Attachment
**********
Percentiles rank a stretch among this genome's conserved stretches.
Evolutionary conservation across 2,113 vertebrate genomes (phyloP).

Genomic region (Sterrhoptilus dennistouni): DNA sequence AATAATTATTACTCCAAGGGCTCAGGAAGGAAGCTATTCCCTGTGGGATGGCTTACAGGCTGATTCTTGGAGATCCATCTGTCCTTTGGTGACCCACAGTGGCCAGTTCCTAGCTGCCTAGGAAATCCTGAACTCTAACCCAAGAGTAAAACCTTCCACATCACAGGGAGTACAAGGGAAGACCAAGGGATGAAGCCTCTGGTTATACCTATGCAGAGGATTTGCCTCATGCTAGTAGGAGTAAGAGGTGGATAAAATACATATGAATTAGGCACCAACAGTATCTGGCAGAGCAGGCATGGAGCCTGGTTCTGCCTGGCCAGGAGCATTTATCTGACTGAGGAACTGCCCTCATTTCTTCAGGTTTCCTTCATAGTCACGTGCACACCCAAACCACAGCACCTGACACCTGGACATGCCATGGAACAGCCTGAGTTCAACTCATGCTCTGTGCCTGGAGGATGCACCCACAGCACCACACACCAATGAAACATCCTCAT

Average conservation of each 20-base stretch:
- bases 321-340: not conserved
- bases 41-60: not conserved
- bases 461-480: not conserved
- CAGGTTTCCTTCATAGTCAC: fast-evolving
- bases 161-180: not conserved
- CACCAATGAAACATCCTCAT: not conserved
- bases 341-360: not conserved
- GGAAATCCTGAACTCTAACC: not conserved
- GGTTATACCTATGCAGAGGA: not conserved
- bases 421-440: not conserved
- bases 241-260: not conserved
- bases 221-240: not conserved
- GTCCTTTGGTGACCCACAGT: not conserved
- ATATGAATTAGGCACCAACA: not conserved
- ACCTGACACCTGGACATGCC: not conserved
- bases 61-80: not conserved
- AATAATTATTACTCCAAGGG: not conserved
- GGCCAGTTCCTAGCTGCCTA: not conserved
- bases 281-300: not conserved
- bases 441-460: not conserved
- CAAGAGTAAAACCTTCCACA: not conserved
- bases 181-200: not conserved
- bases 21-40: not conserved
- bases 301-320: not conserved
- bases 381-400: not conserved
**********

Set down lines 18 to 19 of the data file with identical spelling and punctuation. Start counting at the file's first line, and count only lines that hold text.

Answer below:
- ATATGAATTAGGCACCAACA: not conserved
- ACCTGACACCTGGACATGCC: not conserved